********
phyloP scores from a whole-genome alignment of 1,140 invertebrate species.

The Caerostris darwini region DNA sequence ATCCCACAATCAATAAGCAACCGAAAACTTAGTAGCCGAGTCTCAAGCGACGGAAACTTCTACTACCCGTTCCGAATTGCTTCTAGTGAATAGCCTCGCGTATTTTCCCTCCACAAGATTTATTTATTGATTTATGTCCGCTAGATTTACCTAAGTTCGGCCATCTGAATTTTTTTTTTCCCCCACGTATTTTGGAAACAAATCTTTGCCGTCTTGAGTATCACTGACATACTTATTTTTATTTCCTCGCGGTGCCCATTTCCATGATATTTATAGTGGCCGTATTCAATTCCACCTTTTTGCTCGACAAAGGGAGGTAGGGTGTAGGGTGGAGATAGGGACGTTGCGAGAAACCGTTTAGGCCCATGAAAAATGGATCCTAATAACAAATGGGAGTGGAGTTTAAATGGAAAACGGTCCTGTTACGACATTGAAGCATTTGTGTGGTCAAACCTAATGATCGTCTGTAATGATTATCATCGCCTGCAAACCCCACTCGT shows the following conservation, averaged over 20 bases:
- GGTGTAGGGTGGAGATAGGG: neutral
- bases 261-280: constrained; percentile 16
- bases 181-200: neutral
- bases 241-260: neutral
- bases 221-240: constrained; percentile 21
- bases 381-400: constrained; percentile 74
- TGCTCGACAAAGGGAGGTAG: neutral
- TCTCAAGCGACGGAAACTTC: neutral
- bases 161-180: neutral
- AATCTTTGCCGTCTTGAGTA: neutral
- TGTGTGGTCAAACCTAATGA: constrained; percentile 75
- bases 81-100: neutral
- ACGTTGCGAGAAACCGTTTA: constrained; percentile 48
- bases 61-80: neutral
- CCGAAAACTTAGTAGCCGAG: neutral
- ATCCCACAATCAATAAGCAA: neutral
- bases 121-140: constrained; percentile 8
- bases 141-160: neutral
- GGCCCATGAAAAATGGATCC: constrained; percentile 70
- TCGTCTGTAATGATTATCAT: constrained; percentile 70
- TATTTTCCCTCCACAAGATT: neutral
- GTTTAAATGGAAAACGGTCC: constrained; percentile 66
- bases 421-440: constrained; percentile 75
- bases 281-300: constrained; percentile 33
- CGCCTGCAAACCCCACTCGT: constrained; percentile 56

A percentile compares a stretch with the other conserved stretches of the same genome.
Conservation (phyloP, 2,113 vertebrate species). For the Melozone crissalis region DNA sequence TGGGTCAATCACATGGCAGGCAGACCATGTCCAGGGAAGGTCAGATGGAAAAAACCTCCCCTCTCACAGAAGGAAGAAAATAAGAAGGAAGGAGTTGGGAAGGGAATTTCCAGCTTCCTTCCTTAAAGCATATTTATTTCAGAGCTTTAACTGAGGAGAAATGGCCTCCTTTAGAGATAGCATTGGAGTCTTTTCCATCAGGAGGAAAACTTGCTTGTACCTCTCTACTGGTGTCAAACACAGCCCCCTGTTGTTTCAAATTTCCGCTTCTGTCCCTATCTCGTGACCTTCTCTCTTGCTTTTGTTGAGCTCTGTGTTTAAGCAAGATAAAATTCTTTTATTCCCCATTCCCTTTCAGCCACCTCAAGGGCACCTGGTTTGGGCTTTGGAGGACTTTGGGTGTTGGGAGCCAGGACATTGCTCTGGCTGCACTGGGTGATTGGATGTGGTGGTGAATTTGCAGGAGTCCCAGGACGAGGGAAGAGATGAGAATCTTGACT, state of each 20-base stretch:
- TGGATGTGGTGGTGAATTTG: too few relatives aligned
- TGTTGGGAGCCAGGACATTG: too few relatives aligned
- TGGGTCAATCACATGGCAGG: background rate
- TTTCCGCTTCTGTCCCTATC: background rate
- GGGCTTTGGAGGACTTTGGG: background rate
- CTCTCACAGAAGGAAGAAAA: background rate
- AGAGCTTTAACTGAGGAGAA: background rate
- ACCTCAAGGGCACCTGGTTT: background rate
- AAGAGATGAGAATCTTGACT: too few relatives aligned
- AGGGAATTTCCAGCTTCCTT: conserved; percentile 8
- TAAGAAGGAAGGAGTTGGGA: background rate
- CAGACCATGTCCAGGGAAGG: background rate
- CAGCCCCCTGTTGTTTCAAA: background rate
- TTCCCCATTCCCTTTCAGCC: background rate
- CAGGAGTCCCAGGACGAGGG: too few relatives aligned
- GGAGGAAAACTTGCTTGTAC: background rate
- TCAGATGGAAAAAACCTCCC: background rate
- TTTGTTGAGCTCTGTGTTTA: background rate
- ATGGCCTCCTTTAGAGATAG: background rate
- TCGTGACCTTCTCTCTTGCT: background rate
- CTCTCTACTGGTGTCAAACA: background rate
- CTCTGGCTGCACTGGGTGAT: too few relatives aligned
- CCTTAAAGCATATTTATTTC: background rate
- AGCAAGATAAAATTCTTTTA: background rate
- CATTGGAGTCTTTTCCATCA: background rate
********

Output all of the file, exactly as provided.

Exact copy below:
phyloP scores from a whole-genome alignment of 1,140 invertebrate species.

The Caerostris darwini region DNA sequence ATCCCACAATCAATAAGCAACCGAAAACTTAGTAGCCGAGTCTCAAGCGACGGAAACTTCTACTACCCGTTCCGAATTGCTTCTAGTGAATAGCCTCGCGTATTTTCCCTCCACAAGATTTATTTATTGATTTATGTCCGCTAGATTTACCTAAGTTCGGCCATCTGAATTTTTTTTTTCCCCCACGTATTTTGGAAACAAATCTTTGCCGTCTTGAGTATCACTGACATACTTATTTTTATTTCCTCGCGGTGCCCATTTCCATGATATTTATAGTGGCCGTATTCAATTCCACCTTTTTGCTCGACAAAGGGAGGTAGGGTGTAGGGTGGAGATAGGGACGTTGCGAGAAACCGTTTAGGCCCATGAAAAATGGATCCTAATAACAAATGGGAGTGGAGTTTAAATGGAAAACGGTCCTGTTACGACATTGAAGCATTTGTGTGGTCAAACCTAATGATCGTCTGTAATGATTATCATCGCCTGCAAACCCCACTCGT shows the following conservation, averaged over 20 bases:
- GGTGTAGGGTGGAGATAGGG: neutral
- bases 261-280: constrained; percentile 16
- bases 181-200: neutral
- bases 241-260: neutral
- bases 221-240: constrained; percentile 21
- bases 381-400: constrained; percentile 74
- TGCTCGACAAAGGGAGGTAG: neutral
- TCTCAAGCGACGGAAACTTC: neutral
- bases 161-180: neutral
- AATCTTTGCCGTCTTGAGTA: neutral
- TGTGTGGTCAAACCTAATGA: constrained; percentile 75
- bases 81-100: neutral
- ACGTTGCGAGAAACCGTTTA: constrained; percentile 48
- bases 61-80: neutral
- CCGAAAACTTAGTAGCCGAG: neutral
- ATCCCACAATCAATAAGCAA: neutral
- bases 121-140: constrained; percentile 8
- bases 141-160: neutral
- GGCCCATGAAAAATGGATCC: constrained; percentile 70
- TCGTCTGTAATGATTATCAT: constrained; percentile 70
- TATTTTCCCTCCACAAGATT: neutral
- GTTTAAATGGAAAACGGTCC: constrained; percentile 66
- bases 421-440: constrained; percentile 75
- bases 281-300: constrained; percentile 33
- CGCCTGCAAACCCCACTCGT: constrained; percentile 56

A percentile compares a stretch with the other conserved stretches of the same genome.
Conservation (phyloP, 2,113 vertebrate species). For the Melozone crissalis region DNA sequence TGGGTCAATCACATGGCAGGCAGACCATGTCCAGGGAAGGTCAGATGGAAAAAACCTCCCCTCTCACAGAAGGAAGAAAATAAGAAGGAAGGAGTTGGGAAGGGAATTTCCAGCTTCCTTCCTTAAAGCATATTTATTTCAGAGCTTTAACTGAGGAGAAATGGCCTCCTTTAGAGATAGCATTGGAGTCTTTTCCATCAGGAGGAAAACTTGCTTGTACCTCTCTACTGGTGTCAAACACAGCCCCCTGTTGTTTCAAATTTCCGCTTCTGTCCCTATCTCGTGACCTTCTCTCTTGCTTTTGTTGAGCTCTGTGTTTAAGCAAGATAAAATTCTTTTATTCCCCATTCCCTTTCAGCCACCTCAAGGGCACCTGGTTTGGGCTTTGGAGGACTTTGGGTGTTGGGAGCCAGGACATTGCTCTGGCTGCACTGGGTGATTGGATGTGGTGGTGAATTTGCAGGAGTCCCAGGACGAGGGAAGAGATGAGAATCTTGACT, state of each 20-base stretch:
- TGGATGTGGTGGTGAATTTG: too few relatives aligned
- TGTTGGGAGCCAGGACATTG: too few relatives aligned
- TGGGTCAATCACATGGCAGG: background rate
- TTTCCGCTTCTGTCCCTATC: background rate
- GGGCTTTGGAGGACTTTGGG: background rate
- CTCTCACAGAAGGAAGAAAA: background rate
- AGAGCTTTAACTGAGGAGAA: background rate
- ACCTCAAGGGCACCTGGTTT: background rate
- AAGAGATGAGAATCTTGACT: too few relatives aligned
- AGGGAATTTCCAGCTTCCTT: conserved; percentile 8
- TAAGAAGGAAGGAGTTGGGA: background rate
- CAGACCATGTCCAGGGAAGG: background rate
- CAGCCCCCTGTTGTTTCAAA: background rate
- TTCCCCATTCCCTTTCAGCC: background rate
- CAGGAGTCCCAGGACGAGGG: too few relatives aligned
- GGAGGAAAACTTGCTTGTAC: background rate
- TCAGATGGAAAAAACCTCCC: background rate
- TTTGTTGAGCTCTGTGTTTA: background rate
- ATGGCCTCCTTTAGAGATAG: background rate
- TCGTGACCTTCTCTCTTGCT: background rate
- CTCTCTACTGGTGTCAAACA: background rate
- CTCTGGCTGCACTGGGTGAT: too few relatives aligned
- CCTTAAAGCATATTTATTTC: background rate
- AGCAAGATAAAATTCTTTTA: background rate
- CATTGGAGTCTTTTCCATCA: background rate